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Military exercises in occupied Crimea. Russian Federation to employ more than 100 pieces of equipment and 2,000 soldiers

Photo: Ministry of Defense of the Russian Federation

Photo: Ministry of Defense of the Russian Federation

The Russian Federation announced the start of the next large-scale military exercises on the territory of the temporarily occupied Crimea. Their duration will be three days, and geographically they will be held at the Opuk training grounds, located on the Black Sea coast of the Kerch Peninsula, the Russian outlet TASS reports.

According to the Ministry of Defense of the Russian Federation, more than 2,000 Russian soldiers of the airborne assault and artillery regiments of the Novorossiysk Guards airborne assault mountain unit of the Airborne Forces will take part in the exercises. More than 100 pieces of equipment are involved in the maneuvers, including airborne combat vehicles BDM-4M, armored personnel carriers BTR-MDM Rakushka, tanks T-72B3, 122-mm howitzers D-30. During the exercises on the occupied peninsula, various types of weapons will be used, including assault rifles AK-12, machine guns Pecheneg, grenade launchers RPG-7D, infantry rocket-assisted flamethrower RPO-A Shmel and others.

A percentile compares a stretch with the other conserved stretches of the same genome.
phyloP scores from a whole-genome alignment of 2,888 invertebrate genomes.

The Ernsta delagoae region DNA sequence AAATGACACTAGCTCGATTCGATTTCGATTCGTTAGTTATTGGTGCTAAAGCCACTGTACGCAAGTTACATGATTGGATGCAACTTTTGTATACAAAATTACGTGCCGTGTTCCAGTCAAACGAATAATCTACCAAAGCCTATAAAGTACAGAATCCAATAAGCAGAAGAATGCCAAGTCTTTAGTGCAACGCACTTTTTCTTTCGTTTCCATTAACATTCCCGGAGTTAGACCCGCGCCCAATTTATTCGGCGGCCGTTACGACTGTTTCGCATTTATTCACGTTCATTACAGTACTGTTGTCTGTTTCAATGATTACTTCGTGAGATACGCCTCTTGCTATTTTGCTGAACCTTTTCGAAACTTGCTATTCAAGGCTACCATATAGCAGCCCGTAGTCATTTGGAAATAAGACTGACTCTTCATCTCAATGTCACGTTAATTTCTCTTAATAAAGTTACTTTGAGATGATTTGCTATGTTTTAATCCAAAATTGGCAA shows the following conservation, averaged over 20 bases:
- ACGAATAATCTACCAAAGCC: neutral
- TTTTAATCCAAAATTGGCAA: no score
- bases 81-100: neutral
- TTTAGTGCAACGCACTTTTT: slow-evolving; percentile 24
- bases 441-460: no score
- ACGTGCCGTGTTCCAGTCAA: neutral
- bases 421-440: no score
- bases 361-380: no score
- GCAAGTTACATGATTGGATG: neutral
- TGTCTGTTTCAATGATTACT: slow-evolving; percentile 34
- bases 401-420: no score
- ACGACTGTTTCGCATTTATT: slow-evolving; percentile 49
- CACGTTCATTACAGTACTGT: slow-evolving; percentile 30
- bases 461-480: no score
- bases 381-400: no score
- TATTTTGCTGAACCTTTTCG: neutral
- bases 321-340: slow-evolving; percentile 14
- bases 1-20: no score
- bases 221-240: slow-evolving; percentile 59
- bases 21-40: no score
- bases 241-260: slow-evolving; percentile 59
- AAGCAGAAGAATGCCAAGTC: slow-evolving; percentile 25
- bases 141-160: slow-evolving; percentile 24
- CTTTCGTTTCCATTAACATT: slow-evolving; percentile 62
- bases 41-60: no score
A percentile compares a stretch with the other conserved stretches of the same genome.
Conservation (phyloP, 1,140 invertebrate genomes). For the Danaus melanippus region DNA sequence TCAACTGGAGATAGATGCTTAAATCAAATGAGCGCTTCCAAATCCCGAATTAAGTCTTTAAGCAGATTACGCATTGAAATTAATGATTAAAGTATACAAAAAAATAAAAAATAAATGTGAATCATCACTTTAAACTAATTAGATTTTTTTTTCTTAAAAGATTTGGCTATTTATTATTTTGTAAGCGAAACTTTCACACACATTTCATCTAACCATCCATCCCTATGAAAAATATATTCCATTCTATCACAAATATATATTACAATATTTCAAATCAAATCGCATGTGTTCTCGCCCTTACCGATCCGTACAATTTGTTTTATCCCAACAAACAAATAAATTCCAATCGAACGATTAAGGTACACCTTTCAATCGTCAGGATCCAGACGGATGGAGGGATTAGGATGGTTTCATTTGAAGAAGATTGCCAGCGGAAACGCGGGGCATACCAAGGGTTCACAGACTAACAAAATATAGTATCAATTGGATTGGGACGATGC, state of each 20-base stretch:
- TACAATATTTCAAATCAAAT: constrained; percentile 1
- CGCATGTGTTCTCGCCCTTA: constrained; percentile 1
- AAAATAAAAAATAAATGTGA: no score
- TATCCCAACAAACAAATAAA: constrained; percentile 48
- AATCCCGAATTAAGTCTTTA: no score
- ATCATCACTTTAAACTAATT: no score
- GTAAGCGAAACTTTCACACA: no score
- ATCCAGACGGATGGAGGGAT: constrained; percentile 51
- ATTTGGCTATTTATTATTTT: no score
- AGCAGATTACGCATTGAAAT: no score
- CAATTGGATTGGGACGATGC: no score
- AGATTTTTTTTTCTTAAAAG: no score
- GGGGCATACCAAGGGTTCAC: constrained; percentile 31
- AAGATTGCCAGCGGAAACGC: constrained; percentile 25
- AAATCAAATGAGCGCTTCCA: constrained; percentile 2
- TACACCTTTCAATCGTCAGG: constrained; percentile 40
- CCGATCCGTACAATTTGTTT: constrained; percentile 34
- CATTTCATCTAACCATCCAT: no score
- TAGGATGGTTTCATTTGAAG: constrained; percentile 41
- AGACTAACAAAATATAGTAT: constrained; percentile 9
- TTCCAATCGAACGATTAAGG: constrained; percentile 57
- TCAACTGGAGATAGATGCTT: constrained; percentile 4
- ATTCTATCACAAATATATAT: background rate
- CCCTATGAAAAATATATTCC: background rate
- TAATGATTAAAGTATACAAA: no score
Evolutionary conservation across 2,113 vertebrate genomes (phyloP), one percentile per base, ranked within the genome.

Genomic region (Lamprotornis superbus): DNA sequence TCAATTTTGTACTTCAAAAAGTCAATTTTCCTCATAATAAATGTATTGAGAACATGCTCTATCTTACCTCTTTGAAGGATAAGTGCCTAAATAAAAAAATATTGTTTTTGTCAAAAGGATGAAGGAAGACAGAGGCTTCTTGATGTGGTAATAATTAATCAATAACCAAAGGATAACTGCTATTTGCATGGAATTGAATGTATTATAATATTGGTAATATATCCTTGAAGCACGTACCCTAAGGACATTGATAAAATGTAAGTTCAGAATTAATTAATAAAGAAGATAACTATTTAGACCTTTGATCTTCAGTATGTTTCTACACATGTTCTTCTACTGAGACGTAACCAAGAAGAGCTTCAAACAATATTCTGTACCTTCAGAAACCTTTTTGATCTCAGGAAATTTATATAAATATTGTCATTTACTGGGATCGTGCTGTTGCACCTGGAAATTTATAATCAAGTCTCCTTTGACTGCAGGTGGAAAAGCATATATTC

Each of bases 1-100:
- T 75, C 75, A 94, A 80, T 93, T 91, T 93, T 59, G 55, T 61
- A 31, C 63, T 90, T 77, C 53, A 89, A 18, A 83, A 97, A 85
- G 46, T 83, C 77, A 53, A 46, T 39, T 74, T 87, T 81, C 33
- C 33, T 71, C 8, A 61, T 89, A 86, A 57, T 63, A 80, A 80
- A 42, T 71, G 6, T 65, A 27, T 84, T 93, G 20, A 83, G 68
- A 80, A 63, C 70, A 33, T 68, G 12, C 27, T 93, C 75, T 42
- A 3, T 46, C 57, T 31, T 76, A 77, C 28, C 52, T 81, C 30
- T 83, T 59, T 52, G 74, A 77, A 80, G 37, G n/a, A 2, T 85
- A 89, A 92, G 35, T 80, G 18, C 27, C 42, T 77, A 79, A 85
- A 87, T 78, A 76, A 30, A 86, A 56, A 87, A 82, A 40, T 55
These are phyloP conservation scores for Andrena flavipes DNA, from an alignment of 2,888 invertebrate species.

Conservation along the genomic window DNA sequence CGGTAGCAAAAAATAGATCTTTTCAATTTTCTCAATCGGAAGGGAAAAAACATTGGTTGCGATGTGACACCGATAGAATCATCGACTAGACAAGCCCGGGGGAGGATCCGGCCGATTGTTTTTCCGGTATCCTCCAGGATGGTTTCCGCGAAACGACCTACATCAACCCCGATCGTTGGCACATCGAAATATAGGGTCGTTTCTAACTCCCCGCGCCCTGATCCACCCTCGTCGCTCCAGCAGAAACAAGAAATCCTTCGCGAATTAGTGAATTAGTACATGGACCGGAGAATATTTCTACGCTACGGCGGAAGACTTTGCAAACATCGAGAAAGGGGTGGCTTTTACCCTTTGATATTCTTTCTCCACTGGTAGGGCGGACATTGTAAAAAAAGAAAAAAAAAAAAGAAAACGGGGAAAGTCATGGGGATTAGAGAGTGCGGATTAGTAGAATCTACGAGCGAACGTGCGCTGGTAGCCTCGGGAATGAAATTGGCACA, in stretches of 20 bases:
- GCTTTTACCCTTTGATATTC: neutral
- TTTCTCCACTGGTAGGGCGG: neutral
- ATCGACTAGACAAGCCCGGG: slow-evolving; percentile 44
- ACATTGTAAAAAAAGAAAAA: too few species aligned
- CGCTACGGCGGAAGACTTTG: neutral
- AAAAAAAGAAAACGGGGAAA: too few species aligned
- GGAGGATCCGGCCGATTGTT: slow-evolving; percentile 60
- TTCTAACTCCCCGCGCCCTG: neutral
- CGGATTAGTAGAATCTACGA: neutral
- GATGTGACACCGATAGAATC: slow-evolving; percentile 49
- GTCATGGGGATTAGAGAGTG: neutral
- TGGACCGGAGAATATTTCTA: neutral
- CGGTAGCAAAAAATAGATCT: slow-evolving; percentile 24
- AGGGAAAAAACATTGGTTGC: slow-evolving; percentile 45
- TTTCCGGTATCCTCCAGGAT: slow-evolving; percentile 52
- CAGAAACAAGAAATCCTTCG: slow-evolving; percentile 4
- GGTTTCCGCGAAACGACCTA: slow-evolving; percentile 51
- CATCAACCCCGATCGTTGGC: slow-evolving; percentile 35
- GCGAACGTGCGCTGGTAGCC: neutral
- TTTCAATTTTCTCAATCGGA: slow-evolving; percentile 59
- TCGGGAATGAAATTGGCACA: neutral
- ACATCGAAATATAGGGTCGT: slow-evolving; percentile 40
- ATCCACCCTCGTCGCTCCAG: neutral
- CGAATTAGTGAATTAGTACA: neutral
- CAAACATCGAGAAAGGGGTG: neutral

Quote"The units will practice defense, during which they will carry out combat firing exercises with fire from the standard weapons of military equipment, together with anti-aircraft missile, anti-tank, flamethrower, artillery and sniper units," the Russian Ministry of Defense said in a statement.

Context. In April 2021, Russia, under the pretext of allegedly conducting exercises, pulled a large number of troops to the border with Ukraine. In this regard, representatives of the United States, Canada, Great Britain, Lithuania, and Poland discussed the growing activity of the Russian military and accused Moscow of escalating the conflict. At that time the Deputy Head of the Presidential Administration of the Russian Federation Dmitry Kozak said that if Kyiv started hostilities in the Donbass, it would be "the beginning of the end of Ukraine."

On April 22, the Russian Federation announced the end of the "exercises" and promised to withdraw its troops by May 1. Meanwhile, in early May, the newspaper WSJ reported that the Russians had broken their promise and continued to retain a reinforced military presence near Ukraine. According to the newspaper, in fact, only a few thousand soldiers were withdrawn from the Ukrainian border, and another 80,000 remained in their former positions.

In September this year, Russia held the West-2021 military exercises that were attended by a contingent from Armenia, Belarus, Mongolia, Kyrgyzstan, and Kazakhstan.

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